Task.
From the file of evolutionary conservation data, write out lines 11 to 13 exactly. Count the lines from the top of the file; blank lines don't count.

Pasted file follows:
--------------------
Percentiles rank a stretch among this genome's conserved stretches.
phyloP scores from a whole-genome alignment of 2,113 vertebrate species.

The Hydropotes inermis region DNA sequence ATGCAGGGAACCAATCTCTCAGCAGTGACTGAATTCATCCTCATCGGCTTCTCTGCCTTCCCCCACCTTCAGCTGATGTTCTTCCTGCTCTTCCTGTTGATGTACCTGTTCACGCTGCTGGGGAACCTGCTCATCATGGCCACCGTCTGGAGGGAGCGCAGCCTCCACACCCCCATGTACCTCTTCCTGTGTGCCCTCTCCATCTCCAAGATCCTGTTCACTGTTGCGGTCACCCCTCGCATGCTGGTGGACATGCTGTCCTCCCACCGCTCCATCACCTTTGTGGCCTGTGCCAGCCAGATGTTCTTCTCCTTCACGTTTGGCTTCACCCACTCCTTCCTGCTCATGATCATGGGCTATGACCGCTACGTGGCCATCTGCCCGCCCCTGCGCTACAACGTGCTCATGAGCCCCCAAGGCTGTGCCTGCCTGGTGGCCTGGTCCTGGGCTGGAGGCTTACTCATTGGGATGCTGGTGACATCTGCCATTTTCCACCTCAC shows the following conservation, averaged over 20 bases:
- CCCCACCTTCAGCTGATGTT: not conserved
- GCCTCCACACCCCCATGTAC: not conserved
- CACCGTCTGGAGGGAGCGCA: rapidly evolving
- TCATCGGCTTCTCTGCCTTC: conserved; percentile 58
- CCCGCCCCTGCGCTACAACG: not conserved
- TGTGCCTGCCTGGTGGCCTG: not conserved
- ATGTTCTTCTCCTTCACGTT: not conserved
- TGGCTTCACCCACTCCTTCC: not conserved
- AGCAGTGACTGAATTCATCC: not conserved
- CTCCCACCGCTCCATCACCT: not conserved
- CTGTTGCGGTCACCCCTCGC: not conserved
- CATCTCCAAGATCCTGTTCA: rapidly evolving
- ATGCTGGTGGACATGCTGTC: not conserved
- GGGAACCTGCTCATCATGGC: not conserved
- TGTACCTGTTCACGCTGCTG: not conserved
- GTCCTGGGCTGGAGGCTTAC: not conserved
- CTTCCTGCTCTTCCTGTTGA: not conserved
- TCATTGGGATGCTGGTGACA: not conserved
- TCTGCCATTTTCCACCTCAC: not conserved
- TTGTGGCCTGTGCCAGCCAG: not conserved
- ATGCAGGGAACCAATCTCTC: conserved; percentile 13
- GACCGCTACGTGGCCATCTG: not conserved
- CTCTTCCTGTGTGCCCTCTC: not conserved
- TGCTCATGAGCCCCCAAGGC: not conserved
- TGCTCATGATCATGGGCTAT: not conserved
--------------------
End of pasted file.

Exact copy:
- TGGCTTCACCCACTCCTTCC: not conserved
- AGCAGTGACTGAATTCATCC: not conserved
- CTCCCACCGCTCCATCACCT: not conserved